Walking through The Winchester Mystery House had a different feel than I was expecting. It was much more…touristy. The house has been adapted so much for tourism that it lost some of its authentic Victorian charm and was left feeling like a somewhat mundane version of The Haunted Mansion at Disney.
The Winchester Mystery House is a Victorian Mansion located in San Jose, California. The home was made famous by Sarah Winchester. The folklore is that Sarah inherited the Winchester Repeating Arms Company after the death of her husband, William Wirt Winchester, and believed she was haunted by the spirits of all those who had been killed by the weapons her family manufactured. In an effort to confuse the spirits, she built stairways and doors to nowhere and continuously re-constructed the home for decades. However, this isn't totally right.
Sarah Winchester was born as Sarah Lockwood Pardee in 1839, in New Haven, CT. On September 30th, 1862, she married William Winchester. The couple had one daughter, who was born four years later. Unfortunately, she only lived for ten days before dying from marasmus. Tragedy continued for Sarah Winchester. In 1881, she lost both her mother, father-in-law and her husband. After her husband passed away, Sarah inherited $20 Million (over $500M adjusted for inflation in 2021), as well as a 50% stake in the Winchester Repeating Arms Company. Making her one of the richest women in the world at the time. Eager to start fresh and after seeking the advice of a medium, Sarah moved to the West Coast. She purchased a farm house in San Jose, California. Just south of San Francisco, where two of her sisters already lived.
Sarah brought on workers and carpenters to alter the house. Eventually turning the two story farmhouse into a seven story home with 160 rooms. Sarah’s actual intention was to expand her house so that her remaining family members could live with her. Sarah wasn’t happy with any of the architects she met with however, and eventually decided to design the home herself. Which led to the haphazard house that now exists, with stairs and doors to nowhere. Because she had so much money, the issues with the house didn’t slow her down. She kept going. Sarah would make one decision, face an unexpected result, and in order to solve the problem she would add a new addition or feature.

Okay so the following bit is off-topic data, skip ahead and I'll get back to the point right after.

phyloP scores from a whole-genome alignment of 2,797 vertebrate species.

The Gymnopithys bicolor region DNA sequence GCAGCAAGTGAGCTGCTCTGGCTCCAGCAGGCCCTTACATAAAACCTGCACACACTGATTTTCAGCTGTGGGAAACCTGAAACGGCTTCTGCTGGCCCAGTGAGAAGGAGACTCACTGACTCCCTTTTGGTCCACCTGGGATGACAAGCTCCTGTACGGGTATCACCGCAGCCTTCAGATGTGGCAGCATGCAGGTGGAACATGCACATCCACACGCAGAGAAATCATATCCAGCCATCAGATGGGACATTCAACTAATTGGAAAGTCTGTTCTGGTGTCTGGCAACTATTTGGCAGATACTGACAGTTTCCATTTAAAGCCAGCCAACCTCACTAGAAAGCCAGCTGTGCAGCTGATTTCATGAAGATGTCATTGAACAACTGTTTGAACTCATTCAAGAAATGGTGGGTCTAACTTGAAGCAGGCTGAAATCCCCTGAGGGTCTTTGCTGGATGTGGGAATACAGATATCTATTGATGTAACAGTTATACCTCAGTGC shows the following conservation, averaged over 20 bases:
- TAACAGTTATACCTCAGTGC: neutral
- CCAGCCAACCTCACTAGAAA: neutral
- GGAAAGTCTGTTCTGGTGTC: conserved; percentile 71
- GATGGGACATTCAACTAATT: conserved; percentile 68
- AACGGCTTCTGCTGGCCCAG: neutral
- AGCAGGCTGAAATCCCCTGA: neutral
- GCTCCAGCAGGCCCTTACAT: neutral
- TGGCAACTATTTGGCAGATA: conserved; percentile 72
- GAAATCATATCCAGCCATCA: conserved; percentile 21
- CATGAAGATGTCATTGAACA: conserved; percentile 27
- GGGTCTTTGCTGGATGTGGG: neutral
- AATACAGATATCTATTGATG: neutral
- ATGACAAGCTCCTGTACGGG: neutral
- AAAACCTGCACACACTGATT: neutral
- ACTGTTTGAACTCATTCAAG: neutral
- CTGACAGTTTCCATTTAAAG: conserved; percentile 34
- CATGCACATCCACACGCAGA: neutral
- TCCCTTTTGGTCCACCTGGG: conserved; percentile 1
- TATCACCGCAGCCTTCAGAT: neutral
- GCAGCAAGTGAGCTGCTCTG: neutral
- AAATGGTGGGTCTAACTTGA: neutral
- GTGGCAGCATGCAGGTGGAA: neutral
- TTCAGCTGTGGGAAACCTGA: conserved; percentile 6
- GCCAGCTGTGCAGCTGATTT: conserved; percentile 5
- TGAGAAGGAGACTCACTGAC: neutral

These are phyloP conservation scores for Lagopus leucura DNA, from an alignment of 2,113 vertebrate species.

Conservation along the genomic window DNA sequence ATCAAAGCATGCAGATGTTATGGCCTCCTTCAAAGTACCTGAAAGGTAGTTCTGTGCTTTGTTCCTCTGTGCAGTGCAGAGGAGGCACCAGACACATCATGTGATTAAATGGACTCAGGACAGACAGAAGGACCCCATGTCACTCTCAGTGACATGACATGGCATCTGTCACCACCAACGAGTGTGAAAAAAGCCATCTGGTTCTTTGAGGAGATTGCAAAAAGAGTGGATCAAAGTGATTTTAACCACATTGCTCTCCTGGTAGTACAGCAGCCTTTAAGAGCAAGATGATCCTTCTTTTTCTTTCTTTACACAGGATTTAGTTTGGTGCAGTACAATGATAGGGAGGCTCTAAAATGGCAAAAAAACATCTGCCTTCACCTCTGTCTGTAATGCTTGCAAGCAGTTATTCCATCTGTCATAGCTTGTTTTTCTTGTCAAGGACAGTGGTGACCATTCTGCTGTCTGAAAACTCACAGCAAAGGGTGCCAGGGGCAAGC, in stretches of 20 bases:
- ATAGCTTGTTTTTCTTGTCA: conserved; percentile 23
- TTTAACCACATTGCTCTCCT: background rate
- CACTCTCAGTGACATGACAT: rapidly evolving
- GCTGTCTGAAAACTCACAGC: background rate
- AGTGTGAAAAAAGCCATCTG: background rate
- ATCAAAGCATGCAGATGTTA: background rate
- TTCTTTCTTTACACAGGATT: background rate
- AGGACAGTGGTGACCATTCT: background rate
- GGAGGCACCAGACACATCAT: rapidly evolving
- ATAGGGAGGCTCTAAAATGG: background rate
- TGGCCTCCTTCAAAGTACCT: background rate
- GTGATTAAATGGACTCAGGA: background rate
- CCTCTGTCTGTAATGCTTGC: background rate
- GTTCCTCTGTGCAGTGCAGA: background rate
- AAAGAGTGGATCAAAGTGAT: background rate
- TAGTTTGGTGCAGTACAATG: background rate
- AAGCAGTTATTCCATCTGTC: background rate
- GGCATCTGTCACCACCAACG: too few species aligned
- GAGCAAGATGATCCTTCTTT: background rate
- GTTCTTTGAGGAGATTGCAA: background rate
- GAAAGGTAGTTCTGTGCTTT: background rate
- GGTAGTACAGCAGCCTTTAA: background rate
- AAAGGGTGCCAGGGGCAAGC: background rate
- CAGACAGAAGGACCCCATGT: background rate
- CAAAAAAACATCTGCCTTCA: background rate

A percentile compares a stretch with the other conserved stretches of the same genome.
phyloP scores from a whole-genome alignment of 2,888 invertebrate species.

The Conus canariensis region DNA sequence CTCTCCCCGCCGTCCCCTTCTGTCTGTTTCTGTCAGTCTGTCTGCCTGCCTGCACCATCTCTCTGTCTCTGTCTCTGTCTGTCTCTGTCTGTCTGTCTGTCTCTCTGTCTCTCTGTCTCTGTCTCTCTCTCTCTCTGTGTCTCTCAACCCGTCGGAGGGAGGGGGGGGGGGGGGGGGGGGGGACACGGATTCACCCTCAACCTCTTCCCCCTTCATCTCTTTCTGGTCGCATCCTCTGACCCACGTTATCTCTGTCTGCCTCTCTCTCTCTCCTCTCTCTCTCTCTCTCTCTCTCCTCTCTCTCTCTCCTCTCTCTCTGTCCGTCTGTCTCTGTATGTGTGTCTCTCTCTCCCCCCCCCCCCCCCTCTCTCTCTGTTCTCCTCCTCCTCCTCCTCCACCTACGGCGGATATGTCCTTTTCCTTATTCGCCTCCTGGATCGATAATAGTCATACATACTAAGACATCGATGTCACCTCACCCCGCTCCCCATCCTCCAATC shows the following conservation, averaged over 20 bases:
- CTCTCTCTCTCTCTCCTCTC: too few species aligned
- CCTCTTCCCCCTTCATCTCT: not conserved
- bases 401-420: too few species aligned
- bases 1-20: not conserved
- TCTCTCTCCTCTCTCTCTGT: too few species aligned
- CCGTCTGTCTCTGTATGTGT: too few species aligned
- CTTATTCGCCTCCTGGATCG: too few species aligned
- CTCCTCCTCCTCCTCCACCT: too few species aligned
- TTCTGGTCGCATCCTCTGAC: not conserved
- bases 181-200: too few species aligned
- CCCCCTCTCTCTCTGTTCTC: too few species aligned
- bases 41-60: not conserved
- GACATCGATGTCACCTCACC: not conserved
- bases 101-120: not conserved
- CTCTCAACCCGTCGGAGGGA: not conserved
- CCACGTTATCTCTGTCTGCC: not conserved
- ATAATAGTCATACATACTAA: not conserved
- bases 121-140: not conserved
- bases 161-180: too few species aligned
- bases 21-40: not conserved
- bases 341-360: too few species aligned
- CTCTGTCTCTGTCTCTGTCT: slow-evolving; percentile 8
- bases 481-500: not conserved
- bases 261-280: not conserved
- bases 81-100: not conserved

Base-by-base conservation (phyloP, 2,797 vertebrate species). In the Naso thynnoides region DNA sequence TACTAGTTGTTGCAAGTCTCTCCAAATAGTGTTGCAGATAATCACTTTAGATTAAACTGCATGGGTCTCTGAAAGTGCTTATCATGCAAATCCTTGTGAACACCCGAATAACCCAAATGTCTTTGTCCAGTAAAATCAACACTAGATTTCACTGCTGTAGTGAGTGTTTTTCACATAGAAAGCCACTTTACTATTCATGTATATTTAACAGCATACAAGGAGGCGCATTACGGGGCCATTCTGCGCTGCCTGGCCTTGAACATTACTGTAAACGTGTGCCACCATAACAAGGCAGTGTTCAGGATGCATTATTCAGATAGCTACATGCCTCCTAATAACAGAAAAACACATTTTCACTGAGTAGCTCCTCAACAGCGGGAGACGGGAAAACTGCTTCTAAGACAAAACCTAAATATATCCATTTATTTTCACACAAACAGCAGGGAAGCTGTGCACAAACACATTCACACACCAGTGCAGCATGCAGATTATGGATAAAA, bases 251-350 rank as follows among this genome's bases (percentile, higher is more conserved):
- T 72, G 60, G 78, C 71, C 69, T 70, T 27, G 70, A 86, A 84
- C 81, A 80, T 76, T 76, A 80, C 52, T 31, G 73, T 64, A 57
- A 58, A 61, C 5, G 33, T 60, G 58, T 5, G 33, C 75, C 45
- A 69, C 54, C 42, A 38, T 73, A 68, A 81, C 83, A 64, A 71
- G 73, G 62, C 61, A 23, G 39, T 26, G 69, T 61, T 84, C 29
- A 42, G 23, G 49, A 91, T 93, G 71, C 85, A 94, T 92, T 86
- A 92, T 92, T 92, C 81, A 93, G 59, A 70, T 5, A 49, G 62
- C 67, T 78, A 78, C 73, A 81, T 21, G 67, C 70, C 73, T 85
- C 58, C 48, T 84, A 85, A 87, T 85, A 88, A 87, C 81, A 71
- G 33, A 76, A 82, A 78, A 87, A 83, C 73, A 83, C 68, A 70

An article ran in the San Francisco Chronicle on February 24th 1895 that stated Sarah’s obsession with building was connected to her fear of death. The newspaper wrote that Sarah believed if she stopped building, she would die. Sarah also kept to herself, which only stoked the rumors about her constant building. This article is mostly cited as the impetus for the Spiritualism rumors that eventually become connected to the house, though it does not say that Sarah was building a mad house to confuse the dead.
The San Francisco Earthquake of 1906 didn’t help matters either. It remains one of the most destructive Earthquakes that we know about. Sarah abandoned updating parts of the house impacted by the damage. Additionally, the mansion was reduced from seven stories to four because of it.
Sarah Winchester died on September 5th 1922 of heart failure. Her remains were transported back to New Haven, Connecticut. Only five months after her death, the Winchester Mystery House was opened for paid tours which have continued for a century.
What’s interesting, is that when you visit the house today, the tour guides will tell you about how it’s speculated that Sarah built this unruly house as a way to escape the spirits of those who had been killed by Winchester guns. And if you look up the story of the home, many cite this as fact. We are even shown the seance room along the tour. However, there is very little evidence to support any of these rumors or that Sarah held seances in the home at all. One historian believes that the seance room was actually the gardener’s quarters. And to be honest, this makes sense. Standing in the seances room I was left feeling…uninspired. It didn’t feel spooky or haunted or even that interesting. It felt like a small room that connected to another room via a cool hidden door.
The history behind this haunting is certainly less exciting than the rumors, but we’d rather know the truth than perpetuate a story that isn’t accurate. Especially as it concerns real people and insinuates “instability” or “obsession,” when there was actually only a sense of adventure and a fun (if not chaotic) home improvement project.